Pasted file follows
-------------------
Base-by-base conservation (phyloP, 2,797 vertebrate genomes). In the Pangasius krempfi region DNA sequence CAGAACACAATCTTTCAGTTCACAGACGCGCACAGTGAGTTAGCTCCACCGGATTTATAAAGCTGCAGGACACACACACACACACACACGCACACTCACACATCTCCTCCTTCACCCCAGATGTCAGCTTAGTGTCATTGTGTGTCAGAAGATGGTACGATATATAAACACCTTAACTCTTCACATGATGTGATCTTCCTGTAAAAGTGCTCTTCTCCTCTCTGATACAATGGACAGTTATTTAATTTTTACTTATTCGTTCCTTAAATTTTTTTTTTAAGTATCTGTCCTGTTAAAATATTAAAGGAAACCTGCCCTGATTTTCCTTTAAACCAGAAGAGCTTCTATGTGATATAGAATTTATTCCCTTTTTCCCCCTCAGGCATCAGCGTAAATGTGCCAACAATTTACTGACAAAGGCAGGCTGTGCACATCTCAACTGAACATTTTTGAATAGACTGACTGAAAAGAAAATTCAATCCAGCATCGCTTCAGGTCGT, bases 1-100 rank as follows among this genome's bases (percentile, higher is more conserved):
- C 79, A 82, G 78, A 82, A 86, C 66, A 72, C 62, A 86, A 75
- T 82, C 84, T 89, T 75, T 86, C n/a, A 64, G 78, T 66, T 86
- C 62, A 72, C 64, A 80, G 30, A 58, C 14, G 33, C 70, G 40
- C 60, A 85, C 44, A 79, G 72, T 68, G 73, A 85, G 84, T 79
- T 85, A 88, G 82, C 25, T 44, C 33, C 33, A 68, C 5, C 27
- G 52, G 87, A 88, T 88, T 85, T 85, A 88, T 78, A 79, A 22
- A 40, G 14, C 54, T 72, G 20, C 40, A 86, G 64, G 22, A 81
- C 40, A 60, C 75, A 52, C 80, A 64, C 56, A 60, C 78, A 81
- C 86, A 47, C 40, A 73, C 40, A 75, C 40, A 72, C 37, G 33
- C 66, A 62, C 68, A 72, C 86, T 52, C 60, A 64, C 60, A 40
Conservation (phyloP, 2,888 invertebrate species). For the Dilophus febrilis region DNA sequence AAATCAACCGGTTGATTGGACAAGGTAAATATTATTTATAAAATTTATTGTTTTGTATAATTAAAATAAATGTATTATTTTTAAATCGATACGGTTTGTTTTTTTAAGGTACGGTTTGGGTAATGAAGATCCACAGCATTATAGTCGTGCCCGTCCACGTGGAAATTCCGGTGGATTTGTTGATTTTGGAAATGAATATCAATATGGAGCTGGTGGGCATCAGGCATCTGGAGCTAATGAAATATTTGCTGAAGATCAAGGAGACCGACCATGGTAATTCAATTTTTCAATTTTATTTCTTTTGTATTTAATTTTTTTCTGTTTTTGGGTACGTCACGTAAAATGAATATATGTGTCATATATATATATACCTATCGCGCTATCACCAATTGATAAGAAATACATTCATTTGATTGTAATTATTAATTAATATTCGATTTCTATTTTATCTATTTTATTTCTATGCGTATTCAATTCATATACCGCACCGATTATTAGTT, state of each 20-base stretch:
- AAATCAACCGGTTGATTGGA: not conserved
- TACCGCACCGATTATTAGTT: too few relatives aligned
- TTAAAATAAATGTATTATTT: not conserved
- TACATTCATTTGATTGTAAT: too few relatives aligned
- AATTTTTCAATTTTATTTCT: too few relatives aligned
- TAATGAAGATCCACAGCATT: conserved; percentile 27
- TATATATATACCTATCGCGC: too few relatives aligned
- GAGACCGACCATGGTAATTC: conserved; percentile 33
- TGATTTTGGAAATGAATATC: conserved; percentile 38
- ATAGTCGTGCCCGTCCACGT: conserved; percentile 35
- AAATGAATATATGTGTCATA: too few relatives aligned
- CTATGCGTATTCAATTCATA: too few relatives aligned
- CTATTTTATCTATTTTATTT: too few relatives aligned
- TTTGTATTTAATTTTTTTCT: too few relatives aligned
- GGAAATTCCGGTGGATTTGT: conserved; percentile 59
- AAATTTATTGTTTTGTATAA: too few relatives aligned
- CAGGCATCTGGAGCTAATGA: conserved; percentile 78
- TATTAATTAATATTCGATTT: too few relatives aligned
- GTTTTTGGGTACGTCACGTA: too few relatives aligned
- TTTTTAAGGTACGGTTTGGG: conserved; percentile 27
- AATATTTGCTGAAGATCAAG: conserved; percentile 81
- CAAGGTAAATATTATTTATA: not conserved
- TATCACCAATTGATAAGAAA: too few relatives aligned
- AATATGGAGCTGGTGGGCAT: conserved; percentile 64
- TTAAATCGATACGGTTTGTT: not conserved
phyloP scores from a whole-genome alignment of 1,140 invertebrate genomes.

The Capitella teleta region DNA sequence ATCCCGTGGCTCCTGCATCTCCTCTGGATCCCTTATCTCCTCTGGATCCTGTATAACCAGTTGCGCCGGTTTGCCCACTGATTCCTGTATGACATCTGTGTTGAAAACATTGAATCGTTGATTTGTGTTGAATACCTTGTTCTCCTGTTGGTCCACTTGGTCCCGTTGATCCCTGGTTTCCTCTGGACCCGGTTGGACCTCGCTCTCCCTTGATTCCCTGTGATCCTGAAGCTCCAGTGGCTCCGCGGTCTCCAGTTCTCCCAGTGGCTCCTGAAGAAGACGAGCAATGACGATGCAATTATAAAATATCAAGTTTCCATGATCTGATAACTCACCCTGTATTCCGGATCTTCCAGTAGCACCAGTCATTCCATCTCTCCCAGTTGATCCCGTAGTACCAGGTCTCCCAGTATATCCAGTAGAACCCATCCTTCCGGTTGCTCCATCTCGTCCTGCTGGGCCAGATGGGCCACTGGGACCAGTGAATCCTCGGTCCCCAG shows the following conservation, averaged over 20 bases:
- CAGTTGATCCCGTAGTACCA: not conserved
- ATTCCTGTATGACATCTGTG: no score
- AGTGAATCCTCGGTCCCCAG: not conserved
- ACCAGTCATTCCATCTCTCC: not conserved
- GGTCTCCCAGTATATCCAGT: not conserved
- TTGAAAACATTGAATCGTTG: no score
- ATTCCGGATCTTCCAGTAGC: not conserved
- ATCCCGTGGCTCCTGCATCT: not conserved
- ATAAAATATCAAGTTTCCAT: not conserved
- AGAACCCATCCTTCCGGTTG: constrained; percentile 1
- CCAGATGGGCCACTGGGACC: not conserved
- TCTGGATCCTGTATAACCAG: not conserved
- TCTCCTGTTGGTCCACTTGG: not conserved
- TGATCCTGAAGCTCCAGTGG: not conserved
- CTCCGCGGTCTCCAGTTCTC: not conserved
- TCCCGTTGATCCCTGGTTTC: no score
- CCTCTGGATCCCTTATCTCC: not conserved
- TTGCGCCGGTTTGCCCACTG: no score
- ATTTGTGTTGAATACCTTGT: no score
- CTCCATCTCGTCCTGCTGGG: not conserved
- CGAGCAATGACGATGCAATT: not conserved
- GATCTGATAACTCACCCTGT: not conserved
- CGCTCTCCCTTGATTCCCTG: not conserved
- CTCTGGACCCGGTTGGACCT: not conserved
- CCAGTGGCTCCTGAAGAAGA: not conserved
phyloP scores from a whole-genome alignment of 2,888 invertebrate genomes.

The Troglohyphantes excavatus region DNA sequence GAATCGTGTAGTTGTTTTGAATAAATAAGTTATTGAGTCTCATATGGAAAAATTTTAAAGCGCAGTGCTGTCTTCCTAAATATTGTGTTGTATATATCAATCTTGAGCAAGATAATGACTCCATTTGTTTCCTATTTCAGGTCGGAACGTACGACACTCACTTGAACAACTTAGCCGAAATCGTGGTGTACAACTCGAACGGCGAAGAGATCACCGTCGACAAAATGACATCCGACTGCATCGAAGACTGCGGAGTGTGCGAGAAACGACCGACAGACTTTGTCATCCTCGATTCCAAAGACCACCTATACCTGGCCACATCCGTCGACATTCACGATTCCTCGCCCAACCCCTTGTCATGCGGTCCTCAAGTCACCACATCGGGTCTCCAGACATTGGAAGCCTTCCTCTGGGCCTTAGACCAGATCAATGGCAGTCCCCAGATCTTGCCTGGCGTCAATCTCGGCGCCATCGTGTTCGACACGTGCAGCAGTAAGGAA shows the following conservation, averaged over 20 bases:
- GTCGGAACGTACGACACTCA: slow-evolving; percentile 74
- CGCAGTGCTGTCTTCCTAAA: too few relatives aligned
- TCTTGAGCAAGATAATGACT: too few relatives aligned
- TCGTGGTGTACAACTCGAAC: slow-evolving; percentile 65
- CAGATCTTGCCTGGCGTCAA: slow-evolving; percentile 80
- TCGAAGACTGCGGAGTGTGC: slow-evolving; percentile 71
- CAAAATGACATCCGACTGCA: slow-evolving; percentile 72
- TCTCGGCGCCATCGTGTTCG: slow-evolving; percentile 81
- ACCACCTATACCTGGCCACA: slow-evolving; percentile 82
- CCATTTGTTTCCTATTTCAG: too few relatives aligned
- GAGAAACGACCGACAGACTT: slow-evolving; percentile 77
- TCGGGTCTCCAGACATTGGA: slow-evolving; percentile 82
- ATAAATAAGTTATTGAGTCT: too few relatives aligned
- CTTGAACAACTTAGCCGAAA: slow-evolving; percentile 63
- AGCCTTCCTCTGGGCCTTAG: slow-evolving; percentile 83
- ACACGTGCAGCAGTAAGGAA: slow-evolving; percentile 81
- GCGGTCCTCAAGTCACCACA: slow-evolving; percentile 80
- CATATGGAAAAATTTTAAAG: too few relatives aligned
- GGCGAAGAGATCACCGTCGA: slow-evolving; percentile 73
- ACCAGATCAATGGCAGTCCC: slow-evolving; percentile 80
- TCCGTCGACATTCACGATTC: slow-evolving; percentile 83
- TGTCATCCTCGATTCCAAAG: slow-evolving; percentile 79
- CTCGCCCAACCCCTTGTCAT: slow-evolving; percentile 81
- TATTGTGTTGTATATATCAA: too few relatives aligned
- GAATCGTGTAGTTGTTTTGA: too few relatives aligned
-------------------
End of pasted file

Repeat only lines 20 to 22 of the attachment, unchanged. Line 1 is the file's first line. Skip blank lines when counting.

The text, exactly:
- GAGACCGACCATGGTAATTC: conserved; percentile 33
- TGATTTTGGAAATGAATATC: conserved; percentile 38
- ATAGTCGTGCCCGTCCACGT: conserved; percentile 35